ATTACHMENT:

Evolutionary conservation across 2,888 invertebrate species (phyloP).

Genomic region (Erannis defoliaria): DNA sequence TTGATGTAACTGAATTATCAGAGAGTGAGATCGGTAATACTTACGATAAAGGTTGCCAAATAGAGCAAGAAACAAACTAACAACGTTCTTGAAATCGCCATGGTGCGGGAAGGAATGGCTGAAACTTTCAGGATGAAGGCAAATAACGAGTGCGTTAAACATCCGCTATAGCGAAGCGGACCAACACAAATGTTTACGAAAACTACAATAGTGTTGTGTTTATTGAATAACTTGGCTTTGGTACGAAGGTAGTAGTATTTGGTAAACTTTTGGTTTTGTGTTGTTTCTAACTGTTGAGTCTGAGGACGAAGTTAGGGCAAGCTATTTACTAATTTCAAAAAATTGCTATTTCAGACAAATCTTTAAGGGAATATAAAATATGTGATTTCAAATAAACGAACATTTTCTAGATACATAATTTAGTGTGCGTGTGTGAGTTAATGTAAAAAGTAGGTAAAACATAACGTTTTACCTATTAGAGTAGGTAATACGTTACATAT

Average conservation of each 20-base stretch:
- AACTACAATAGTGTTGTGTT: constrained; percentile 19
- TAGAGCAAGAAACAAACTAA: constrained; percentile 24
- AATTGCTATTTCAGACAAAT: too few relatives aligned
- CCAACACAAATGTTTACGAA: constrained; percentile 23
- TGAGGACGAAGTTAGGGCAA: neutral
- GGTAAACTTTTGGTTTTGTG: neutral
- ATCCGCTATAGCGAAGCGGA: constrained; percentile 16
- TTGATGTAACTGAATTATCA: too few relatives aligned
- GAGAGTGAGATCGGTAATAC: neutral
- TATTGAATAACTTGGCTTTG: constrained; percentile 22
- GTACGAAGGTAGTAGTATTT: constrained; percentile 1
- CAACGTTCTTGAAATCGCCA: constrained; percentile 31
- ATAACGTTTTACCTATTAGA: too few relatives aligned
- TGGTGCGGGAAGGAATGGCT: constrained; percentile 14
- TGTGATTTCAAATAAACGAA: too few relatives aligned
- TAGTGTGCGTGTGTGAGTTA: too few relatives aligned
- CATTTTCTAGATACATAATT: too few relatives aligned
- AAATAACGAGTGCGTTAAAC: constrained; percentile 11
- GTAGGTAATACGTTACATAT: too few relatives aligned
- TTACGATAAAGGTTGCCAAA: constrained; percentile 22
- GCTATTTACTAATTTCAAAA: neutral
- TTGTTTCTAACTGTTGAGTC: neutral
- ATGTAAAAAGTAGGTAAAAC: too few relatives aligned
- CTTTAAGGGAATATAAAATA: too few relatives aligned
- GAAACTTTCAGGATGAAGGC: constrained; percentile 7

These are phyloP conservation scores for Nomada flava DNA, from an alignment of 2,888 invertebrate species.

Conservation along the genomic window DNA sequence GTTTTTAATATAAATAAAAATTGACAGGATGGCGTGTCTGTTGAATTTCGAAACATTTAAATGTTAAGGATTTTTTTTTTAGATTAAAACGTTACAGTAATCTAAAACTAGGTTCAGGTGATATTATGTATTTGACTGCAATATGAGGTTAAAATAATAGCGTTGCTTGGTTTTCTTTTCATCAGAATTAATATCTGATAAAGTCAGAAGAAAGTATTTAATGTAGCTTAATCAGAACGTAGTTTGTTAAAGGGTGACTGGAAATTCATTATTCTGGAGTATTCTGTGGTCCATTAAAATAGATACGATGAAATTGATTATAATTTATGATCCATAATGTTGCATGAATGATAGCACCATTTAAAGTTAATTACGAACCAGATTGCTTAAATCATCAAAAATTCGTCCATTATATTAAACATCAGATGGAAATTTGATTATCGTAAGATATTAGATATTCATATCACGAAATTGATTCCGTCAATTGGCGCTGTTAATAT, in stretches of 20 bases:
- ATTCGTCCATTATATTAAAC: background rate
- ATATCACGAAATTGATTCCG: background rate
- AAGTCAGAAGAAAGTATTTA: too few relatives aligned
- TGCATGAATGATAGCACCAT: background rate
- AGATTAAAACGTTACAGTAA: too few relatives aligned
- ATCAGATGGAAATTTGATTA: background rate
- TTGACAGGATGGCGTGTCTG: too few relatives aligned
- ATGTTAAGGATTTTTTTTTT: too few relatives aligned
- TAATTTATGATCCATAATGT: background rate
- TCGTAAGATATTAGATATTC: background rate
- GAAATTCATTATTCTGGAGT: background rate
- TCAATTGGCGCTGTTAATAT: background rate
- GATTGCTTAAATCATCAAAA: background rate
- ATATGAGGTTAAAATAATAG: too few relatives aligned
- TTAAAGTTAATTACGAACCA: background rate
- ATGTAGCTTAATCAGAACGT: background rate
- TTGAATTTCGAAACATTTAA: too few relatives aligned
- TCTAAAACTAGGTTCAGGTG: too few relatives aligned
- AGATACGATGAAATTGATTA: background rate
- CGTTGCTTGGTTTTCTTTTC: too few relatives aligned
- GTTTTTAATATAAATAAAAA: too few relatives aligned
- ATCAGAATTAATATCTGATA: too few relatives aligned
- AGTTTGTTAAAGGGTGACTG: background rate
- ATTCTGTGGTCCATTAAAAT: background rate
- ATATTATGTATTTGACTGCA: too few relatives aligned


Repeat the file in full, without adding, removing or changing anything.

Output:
Evolutionary conservation across 2,888 invertebrate species (phyloP).

Genomic region (Erannis defoliaria): DNA sequence TTGATGTAACTGAATTATCAGAGAGTGAGATCGGTAATACTTACGATAAAGGTTGCCAAATAGAGCAAGAAACAAACTAACAACGTTCTTGAAATCGCCATGGTGCGGGAAGGAATGGCTGAAACTTTCAGGATGAAGGCAAATAACGAGTGCGTTAAACATCCGCTATAGCGAAGCGGACCAACACAAATGTTTACGAAAACTACAATAGTGTTGTGTTTATTGAATAACTTGGCTTTGGTACGAAGGTAGTAGTATTTGGTAAACTTTTGGTTTTGTGTTGTTTCTAACTGTTGAGTCTGAGGACGAAGTTAGGGCAAGCTATTTACTAATTTCAAAAAATTGCTATTTCAGACAAATCTTTAAGGGAATATAAAATATGTGATTTCAAATAAACGAACATTTTCTAGATACATAATTTAGTGTGCGTGTGTGAGTTAATGTAAAAAGTAGGTAAAACATAACGTTTTACCTATTAGAGTAGGTAATACGTTACATAT

Average conservation of each 20-base stretch:
- AACTACAATAGTGTTGTGTT: constrained; percentile 19
- TAGAGCAAGAAACAAACTAA: constrained; percentile 24
- AATTGCTATTTCAGACAAAT: too few relatives aligned
- CCAACACAAATGTTTACGAA: constrained; percentile 23
- TGAGGACGAAGTTAGGGCAA: neutral
- GGTAAACTTTTGGTTTTGTG: neutral
- ATCCGCTATAGCGAAGCGGA: constrained; percentile 16
- TTGATGTAACTGAATTATCA: too few relatives aligned
- GAGAGTGAGATCGGTAATAC: neutral
- TATTGAATAACTTGGCTTTG: constrained; percentile 22
- GTACGAAGGTAGTAGTATTT: constrained; percentile 1
- CAACGTTCTTGAAATCGCCA: constrained; percentile 31
- ATAACGTTTTACCTATTAGA: too few relatives aligned
- TGGTGCGGGAAGGAATGGCT: constrained; percentile 14
- TGTGATTTCAAATAAACGAA: too few relatives aligned
- TAGTGTGCGTGTGTGAGTTA: too few relatives aligned
- CATTTTCTAGATACATAATT: too few relatives aligned
- AAATAACGAGTGCGTTAAAC: constrained; percentile 11
- GTAGGTAATACGTTACATAT: too few relatives aligned
- TTACGATAAAGGTTGCCAAA: constrained; percentile 22
- GCTATTTACTAATTTCAAAA: neutral
- TTGTTTCTAACTGTTGAGTC: neutral
- ATGTAAAAAGTAGGTAAAAC: too few relatives aligned
- CTTTAAGGGAATATAAAATA: too few relatives aligned
- GAAACTTTCAGGATGAAGGC: constrained; percentile 7

These are phyloP conservation scores for Nomada flava DNA, from an alignment of 2,888 invertebrate species.

Conservation along the genomic window DNA sequence GTTTTTAATATAAATAAAAATTGACAGGATGGCGTGTCTGTTGAATTTCGAAACATTTAAATGTTAAGGATTTTTTTTTTAGATTAAAACGTTACAGTAATCTAAAACTAGGTTCAGGTGATATTATGTATTTGACTGCAATATGAGGTTAAAATAATAGCGTTGCTTGGTTTTCTTTTCATCAGAATTAATATCTGATAAAGTCAGAAGAAAGTATTTAATGTAGCTTAATCAGAACGTAGTTTGTTAAAGGGTGACTGGAAATTCATTATTCTGGAGTATTCTGTGGTCCATTAAAATAGATACGATGAAATTGATTATAATTTATGATCCATAATGTTGCATGAATGATAGCACCATTTAAAGTTAATTACGAACCAGATTGCTTAAATCATCAAAAATTCGTCCATTATATTAAACATCAGATGGAAATTTGATTATCGTAAGATATTAGATATTCATATCACGAAATTGATTCCGTCAATTGGCGCTGTTAATAT, in stretches of 20 bases:
- ATTCGTCCATTATATTAAAC: background rate
- ATATCACGAAATTGATTCCG: background rate
- AAGTCAGAAGAAAGTATTTA: too few relatives aligned
- TGCATGAATGATAGCACCAT: background rate
- AGATTAAAACGTTACAGTAA: too few relatives aligned
- ATCAGATGGAAATTTGATTA: background rate
- TTGACAGGATGGCGTGTCTG: too few relatives aligned
- ATGTTAAGGATTTTTTTTTT: too few relatives aligned
- TAATTTATGATCCATAATGT: background rate
- TCGTAAGATATTAGATATTC: background rate
- GAAATTCATTATTCTGGAGT: background rate
- TCAATTGGCGCTGTTAATAT: background rate
- GATTGCTTAAATCATCAAAA: background rate
- ATATGAGGTTAAAATAATAG: too few relatives aligned
- TTAAAGTTAATTACGAACCA: background rate
- ATGTAGCTTAATCAGAACGT: background rate
- TTGAATTTCGAAACATTTAA: too few relatives aligned
- TCTAAAACTAGGTTCAGGTG: too few relatives aligned
- AGATACGATGAAATTGATTA: background rate
- CGTTGCTTGGTTTTCTTTTC: too few relatives aligned
- GTTTTTAATATAAATAAAAA: too few relatives aligned
- ATCAGAATTAATATCTGATA: too few relatives aligned
- AGTTTGTTAAAGGGTGACTG: background rate
- ATTCTGTGGTCCATTAAAAT: background rate
- ATATTATGTATTTGACTGCA: too few relatives aligned